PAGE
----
Takedown: Red Sabre bringing tactical shooting back to Steam and XBLA

Rainbow Six spiritual successor Takedown
Indie developer Serellan billed its first-person shooter Takedown: Red Sabre as a "spiritual successor to the original Rainbow Six and SWAT 4" when the developer successfully raised $221,833 on Kickstarter in April 2012. Squad-based tactical shooters, where real-life military tactics take priority over the run-and-gun trappings of triple-A shooters, are arguably harder to come by and have become a niche in the broad FPS genre.

Crowdfunding Takedown made more sense to creative director Christian Allen then, who told Joystiq at E3 that "part of [the decision to crowdfund] was figuring out what people really care about and what people really wanted." The project's 5,423 backers saw promise in the game, due in no small part to the team's history; Allen is a former creative director on the Ghost Recon series and was design lead for Halo: Reach. Perhaps equally reassuring for tactical shooter fans is the fact that Allen spent about nine and a half years serving in three different United States military branches: Four years as law enforcement in the Marines and over five with the Air Force and Army.

Takedown: Red Sabre features single-player, six-player co-operative and 12-player competitive multiplayer modes. Like tactical first-person shooters of the past, sprinting through the non-linear maps isn't a viable strategy, as the game places an emphasis on slow, strategic and realistic warfare. Part of that realism comes from the work put into the game's weapons: Allen said that creating just one gun for the game takes about three weeks of development time for the Seattle-based team of about 10 developers. %Gallery-192121% Funding Takedown via Kickstarter wasn't the developer's only means of making the game a reality. "Early on we had some angel investor interest, and that was our original direction," Allen said. "When I did the Kickstarter, I had these [venture capital] angel guys, and they were interested, and they bailed on us at a certain point." Allen said the developer also had "a lot of pressure to go free-to-play" from unnamed publishers located in China. In February of this year, Serellan found a publishing partner in 505 Games, 10 months after its Kickstarter project closed.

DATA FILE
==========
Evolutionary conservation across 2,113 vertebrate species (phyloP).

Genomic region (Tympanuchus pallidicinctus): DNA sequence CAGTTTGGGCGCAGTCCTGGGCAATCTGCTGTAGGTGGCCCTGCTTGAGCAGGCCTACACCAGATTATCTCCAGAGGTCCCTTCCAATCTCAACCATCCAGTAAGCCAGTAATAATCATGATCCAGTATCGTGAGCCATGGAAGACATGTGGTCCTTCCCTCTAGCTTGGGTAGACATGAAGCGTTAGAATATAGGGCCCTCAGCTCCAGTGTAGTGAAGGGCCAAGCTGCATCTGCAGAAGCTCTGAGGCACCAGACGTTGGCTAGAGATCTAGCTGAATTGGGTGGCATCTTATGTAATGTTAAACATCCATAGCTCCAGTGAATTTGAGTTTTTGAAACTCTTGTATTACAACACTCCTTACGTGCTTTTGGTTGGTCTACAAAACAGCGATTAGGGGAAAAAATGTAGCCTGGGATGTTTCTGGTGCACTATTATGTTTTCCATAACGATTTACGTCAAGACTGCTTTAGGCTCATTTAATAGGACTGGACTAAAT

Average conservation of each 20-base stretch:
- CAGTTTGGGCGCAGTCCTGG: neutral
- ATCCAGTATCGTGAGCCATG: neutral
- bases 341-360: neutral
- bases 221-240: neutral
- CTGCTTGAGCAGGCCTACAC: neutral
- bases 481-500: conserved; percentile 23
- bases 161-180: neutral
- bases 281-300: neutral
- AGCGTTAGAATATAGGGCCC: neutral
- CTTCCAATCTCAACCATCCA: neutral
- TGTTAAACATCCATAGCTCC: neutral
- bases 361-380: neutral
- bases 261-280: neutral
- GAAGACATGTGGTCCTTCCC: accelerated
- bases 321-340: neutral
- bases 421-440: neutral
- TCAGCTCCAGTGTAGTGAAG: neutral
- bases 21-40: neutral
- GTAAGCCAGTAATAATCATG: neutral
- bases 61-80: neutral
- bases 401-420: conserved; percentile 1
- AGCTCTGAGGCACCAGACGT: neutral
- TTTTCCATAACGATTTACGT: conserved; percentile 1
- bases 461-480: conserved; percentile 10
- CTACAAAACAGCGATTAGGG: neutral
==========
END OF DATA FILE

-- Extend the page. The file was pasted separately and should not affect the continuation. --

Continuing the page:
The developer is planning an early release for Kickstarter backers, who were assured that just because the game now has publisher support doesn't mean it will stray from being the niche tactical shooter that fans are hoping for. "You're not going to make money by coming in as a partner and then making a Call of Duty clone," Allen said, referring to one fan's wonderment over the possibility of a major publisher such as Activision picking up Takedown early on in the project's life. "Because then we're just going to fall on our face like all the other Call of Duty clones."

Allen added that a tactical shooter such as Takedown has "a window and a market" to which it's best suited, and that by budgeting appropriately and aiming for that market, it can be successful. To him, that means focusing first on PC and ensuring that "console games are solid based on the technology that you have," which is not unlike past tactical FPS games that first launched on PC.

Unfortunately, that doesn't mean the game is guaranteed to be received well by larger audiences. "We are going to get slaughtered on Metacritic," Allen said. "There's going to be a billion game sites out there, they get the game, they have no idea what it is, they get killed, and they're going to go, 'well, 60.'" Even so, Serellan already has thousands of players to fall back on thanks to its crowdfunding campaign when Takedown: Red Sabre comes to Steam and XBLA this fall.

This article was originally published on Joystiq.